The chickens are on lock down as I have a red tail hawk stalking them, it captured a full grown bunny yesterday. It is against the law to shoot birds of prey in the state of Ohio, so sadly I think the gals will only have supervised hours free ranging until I feel they are safe again. I captured the killer redhanded leaving my pond where he/she had feasted on several of my fish. As I am sure you have figured out I am not a big fan of the red tail hawk.
11 comments on “June Garden; dealing with Cabbageworms and Flea Beetles”
Your cabbage white moth is actually a butterfly.
I could so relate to your opening couple of paragraphs and love the hen photo 🙂 I’ve found the best method for the caterpillars here in Ireland is to net the whole bed. I mulch the soil first with a layer of newspaper then grass clippings to keep the weeds down then cover the entire bed with a net small enough the butterfly can’t get in, ensuring the leaves don’t touch it. The trick is to find the time to do it before the caterpillars begin to eat the greens!! Handy tip on the flea beetle, thanks
Dee, That is a great idea about the netting, thank you. I am really battling the flea beetles right now, it seems every year they come back. I have row covers over my Eggplant and Kale.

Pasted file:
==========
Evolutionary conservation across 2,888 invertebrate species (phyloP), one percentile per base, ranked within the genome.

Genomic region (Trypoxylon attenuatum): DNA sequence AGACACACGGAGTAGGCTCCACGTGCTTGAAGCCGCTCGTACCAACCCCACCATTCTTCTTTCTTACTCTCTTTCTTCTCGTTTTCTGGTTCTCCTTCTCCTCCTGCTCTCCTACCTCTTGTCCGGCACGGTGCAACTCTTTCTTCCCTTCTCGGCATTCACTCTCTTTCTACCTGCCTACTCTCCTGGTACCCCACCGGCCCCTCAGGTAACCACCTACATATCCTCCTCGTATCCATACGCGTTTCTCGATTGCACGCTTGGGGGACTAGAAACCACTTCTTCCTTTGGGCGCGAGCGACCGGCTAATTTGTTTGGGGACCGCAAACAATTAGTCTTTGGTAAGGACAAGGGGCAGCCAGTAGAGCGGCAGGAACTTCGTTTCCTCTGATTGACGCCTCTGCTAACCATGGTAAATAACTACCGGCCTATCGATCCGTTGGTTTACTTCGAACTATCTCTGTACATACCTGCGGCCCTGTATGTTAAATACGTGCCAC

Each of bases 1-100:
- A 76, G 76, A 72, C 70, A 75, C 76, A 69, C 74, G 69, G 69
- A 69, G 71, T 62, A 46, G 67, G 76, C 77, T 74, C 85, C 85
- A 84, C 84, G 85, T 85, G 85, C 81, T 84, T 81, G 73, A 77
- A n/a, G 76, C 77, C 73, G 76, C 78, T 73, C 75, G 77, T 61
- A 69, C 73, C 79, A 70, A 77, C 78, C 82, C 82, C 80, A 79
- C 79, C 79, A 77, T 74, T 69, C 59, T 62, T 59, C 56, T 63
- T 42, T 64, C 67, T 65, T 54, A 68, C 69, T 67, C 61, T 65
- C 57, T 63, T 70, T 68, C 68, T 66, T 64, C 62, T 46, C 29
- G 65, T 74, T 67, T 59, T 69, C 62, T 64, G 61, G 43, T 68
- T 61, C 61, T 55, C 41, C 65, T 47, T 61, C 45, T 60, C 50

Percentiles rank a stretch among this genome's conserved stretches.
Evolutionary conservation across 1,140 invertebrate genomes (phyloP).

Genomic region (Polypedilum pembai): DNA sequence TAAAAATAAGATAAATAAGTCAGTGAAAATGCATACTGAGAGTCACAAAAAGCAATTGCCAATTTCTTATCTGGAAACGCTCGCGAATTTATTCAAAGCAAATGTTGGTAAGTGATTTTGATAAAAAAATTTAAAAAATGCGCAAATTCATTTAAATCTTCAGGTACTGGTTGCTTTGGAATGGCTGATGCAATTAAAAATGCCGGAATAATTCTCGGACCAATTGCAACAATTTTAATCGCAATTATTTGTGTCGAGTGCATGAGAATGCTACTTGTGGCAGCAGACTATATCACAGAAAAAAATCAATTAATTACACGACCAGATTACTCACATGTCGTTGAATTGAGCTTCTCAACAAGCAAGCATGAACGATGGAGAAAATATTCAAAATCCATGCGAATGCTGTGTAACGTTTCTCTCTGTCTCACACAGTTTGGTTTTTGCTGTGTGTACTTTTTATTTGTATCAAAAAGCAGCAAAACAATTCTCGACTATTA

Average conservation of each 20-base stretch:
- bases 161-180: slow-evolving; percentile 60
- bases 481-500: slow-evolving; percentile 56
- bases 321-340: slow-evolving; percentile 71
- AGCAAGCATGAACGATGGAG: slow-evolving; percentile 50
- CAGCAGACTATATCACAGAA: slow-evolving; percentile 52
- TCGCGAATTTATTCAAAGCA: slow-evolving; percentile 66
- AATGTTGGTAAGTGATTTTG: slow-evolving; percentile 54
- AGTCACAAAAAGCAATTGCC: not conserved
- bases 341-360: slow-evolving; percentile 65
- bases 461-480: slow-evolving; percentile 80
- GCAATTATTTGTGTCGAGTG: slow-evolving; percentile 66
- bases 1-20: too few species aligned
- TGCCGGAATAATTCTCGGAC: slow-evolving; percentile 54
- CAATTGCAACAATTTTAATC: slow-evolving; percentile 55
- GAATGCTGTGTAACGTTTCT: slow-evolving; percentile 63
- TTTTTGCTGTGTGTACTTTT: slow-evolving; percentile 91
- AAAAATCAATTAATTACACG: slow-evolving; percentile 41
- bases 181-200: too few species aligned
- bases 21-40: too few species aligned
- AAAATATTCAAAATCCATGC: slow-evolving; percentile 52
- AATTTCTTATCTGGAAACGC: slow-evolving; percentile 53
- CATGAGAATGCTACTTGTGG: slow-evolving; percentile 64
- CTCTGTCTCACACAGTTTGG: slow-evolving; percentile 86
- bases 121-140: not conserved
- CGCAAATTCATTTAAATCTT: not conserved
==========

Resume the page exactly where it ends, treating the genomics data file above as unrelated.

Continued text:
Thanks for stopping by.
Over from the blog hop. Glad to have found your site.
We’ve always struggled with getting rid of pests organically. We have a lot of Japanese Beetles too. This year the kids are raising Guineas – they are supposed to eat everything that crawls (without eating up the garden as well). Do you have any experience with them? It’s still too early to tell how they’ll do. Fingers crossed though.
VP of Farming,
I have had guineas in the past. They are beautiful birds, but there noise was too much. I really didn’t notice if they ate more bugs than the chickens. I tend to grab or knock the beetles into a cup and then I just dump them in front of the hens. They gobble them up. I do the same with the grubs, which the hens fight over.
I hope your guineas take care of business for you!
By the way, love your blog!
I just love reading your blog updates! I made your salmon recipe with the quinoa & chia seeds earlier this week. Ok, that was a serious YUM factor! Your recipes are wonderful and have re-inspired me to create some of my own recipes. I cooked with kale for the first time tonight. Savory mushroom, kale, sweet onion, fresh herbs over rice. Low cal and 1 gram of fat. Very filling.
Keep those updates coming 🙂
You go Julia, sounds delicious! I am working on a quinoa recipe for Ms. Mary Linde, I will be putting it up soon. Hope your clean eating is going well, and you are getting the results you were looking for. Have a wonderful weekend.
The Red Tail Hawk; one of the most profound Birds of Prey; along with the Osprey and Swallow Tail Kite.
My girlfriend and I enjoy watching them as they glide high above scopping out their next meal. I find it fasinating how they can dive bomb at speed and pluck a critter twice their weight and carry it off without a problem.
No doubt that that Hawk would love to have himself a taste chicken dinner; especially since the chickens are not smart enough to take caution and are easy targets.
MmmmmMmm…All this talk about chickens is making me hungry! 😉
Ron, Ron, Ron, Ron,
I am a very protective chickin’ mama, so no jokes about loss of life. Even if you are funny!
I agree!!! My girls will be no meal!!!
AMEN Joyce, AMEN! Nobody messes with our girls!